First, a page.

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The first Gulf war, 9/11, Sars, the financial crash, the eruption of the Eyjafjallajökull volcano in Iceland – the airline industry flies from one downturn to the next.
Yet, the current crop of bosses are in no doubt about where this one ranks. “The worst crisis in the industry’s history,” said newly appointed British Airways boss Sean Doyle last week.
The previous nadir was the global financial meltdown. But as Doyle pointed out, a quarterly loss of £309m going into 2009 almost looks tiny compared to the £711m of losses that BA chalked up in the second quarter of this year.
And yet even that figure was merely a taster of the pain to come: €6.2bn (£5.6bn) of pre-tax losses in the first nine months of the year at parent group IAG compared with a €2.3bn profit for the same period in 2019.
That’s a swing of €8.5bn, and there’s still another three months of the financial year to go. With most of its fleet grounded, and only a handful of planes taking to the skies each day, cash is dwindling at a rate of £205m a week, though less than management expected, one analyst was quick to point out.
Finding positives in such times is a stretch. Perhaps that explains the 2pc bounce in IAG’s share price in early trading. There is little else to cheer when it can’t even produce profit guidance for the current financial year.
Yet, with a second lockdown sweeping across Europe, and talk even of a third wave next year, this almost certainly isn’t as bad as it gets.
IAG’s horrific results are a reminder of the quadruple whammy that the sector is facing in the form of competition, climate change, Covid and government incompetence.
Amid the current chaos, it is easy to forget that airlines faced a bleak future before Covid. With the price of a flight abroad now equivalent to what you would pay to travel across London in a black cab, airlines were already struggling to make money. A record-breaking 23 carriers were permanently grounded in 2019.
Climate change has left airlines staring down the barrel of an existential crisis yet their sluggish adoption of clean technology compared to other heavily polluting corners of the economy such as the oil industry and carmakers, means they risk becoming environmental bogeymen. The costs of greening the fleet will be astronomical.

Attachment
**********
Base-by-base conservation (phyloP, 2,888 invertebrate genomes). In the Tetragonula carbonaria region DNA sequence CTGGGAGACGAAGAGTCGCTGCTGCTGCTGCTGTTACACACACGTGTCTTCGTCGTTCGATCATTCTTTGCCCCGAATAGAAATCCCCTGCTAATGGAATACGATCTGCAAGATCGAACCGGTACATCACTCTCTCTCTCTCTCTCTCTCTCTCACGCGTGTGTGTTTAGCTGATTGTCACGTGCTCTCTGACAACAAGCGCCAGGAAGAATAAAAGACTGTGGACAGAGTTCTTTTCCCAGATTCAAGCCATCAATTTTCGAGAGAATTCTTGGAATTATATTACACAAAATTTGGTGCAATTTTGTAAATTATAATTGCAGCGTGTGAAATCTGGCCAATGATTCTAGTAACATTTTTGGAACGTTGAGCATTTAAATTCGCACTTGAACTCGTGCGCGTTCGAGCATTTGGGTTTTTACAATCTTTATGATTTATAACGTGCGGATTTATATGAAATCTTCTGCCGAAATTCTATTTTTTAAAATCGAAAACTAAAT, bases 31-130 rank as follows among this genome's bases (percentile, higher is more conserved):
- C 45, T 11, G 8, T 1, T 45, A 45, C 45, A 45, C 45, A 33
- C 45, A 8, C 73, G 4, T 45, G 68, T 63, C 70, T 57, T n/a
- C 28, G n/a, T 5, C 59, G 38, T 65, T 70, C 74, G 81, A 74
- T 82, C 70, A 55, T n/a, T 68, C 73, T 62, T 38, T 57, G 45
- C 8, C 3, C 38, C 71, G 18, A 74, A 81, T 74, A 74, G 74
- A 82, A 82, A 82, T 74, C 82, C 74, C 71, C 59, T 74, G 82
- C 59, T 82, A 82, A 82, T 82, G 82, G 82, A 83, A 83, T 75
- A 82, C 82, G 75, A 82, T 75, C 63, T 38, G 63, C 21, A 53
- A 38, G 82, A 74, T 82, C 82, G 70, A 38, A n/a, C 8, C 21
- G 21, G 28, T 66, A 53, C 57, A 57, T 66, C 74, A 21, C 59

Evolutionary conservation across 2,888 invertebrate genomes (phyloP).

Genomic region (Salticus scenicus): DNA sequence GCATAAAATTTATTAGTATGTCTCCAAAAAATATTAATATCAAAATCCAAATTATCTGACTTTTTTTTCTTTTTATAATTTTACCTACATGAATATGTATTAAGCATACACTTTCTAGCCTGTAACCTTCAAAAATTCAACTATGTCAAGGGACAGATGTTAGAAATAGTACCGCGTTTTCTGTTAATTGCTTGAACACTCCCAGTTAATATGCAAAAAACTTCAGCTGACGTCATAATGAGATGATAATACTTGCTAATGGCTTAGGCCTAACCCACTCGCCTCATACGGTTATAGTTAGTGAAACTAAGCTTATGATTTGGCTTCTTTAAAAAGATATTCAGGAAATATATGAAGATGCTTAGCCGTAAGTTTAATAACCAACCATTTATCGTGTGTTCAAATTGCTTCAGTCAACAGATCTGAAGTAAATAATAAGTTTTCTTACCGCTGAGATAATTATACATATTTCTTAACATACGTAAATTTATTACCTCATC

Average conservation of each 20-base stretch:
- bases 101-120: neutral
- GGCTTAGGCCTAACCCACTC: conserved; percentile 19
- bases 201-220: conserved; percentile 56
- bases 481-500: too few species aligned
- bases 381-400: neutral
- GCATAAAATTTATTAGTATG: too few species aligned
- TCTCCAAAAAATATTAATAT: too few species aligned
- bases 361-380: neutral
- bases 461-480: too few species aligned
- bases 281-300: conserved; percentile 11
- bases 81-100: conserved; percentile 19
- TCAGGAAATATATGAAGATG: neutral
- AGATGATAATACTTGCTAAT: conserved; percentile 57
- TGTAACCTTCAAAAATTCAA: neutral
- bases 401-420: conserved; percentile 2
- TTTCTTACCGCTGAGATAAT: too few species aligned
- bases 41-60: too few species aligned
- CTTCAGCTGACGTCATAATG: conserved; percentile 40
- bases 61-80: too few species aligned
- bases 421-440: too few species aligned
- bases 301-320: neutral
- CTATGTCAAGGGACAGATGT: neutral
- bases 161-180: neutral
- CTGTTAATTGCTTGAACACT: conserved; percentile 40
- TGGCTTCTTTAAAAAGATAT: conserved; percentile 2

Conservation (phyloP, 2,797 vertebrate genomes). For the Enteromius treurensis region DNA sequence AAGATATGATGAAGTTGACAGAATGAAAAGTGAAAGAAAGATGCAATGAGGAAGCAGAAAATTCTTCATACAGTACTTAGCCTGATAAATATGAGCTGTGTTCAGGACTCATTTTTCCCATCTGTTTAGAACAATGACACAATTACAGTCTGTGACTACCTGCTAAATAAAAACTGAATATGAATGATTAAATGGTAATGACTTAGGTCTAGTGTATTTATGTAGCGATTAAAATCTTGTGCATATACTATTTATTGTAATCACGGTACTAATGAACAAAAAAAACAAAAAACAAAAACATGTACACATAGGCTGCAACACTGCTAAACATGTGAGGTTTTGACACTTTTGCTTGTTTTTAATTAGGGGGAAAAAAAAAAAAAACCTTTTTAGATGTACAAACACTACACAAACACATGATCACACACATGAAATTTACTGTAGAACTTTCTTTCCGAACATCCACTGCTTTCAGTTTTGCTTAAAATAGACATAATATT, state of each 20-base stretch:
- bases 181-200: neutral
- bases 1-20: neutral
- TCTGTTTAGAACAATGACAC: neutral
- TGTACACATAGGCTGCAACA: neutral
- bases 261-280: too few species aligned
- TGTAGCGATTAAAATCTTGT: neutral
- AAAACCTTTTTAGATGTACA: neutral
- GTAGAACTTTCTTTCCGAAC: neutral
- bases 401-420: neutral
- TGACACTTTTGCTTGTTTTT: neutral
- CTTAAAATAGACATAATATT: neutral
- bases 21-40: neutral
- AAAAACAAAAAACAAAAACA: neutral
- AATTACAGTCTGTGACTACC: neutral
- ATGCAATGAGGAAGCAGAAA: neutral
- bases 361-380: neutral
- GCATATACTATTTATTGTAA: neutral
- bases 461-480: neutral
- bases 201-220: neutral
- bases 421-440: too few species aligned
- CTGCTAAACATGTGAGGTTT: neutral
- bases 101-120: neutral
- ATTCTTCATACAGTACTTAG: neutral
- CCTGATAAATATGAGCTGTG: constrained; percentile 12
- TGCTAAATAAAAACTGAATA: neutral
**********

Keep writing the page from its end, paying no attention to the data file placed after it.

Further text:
Still, despite the best efforts of campaigners to shame people into flying less, demand had at least held until the pandemic. But passenger numbers collapsed four fifths in the last quarter, and there is surely no prospect of a rebound with the world economy heading back into hibernation.
At this rate, BA could be reduced to flying a couple of Sopwith Camels between London and Paris whenever there’s a tailwind.
IAG boss Luis Gallego isn’t letting the Government escape its share of the blame, though. The airline’s current predicament has been exacerbated by “constantly changing restrictions”, he said.
And what about airport testing? Nine months into a global pandemic and there is still no proper regime in place. Gallego wants to see both pre-departure and post-flight testing. As he points out, there is plenty of “pent-up demand”.
Until then, expect more cost-cutting, despite a quarter of the workforce already being axed, and the possibility that IAG will have to raise more money next year, having only just squeezed £2.5bn out of shareholders earlier this month. Things will get a lot worse well before they get better.
Deltic needs a saviour
There can’t be many worse-hit industries than airlines. Pubs and restaurants are clinging on for dear life but at least there’s been some state support.
Nightclubs have had none and with dance floors out of bounds since March, time is finally running out for Deltic, which has 54 venues around the country.
Having burned through £1m a month during the pandemic, the firm expects to be bust before Christmas unless it can find a saviour. But with a second lockdown approaching, there is little prospect of its doors opening for the foreseeable future so prospective investors fear throwing good money after bad. It will take the bravest of souls to step in.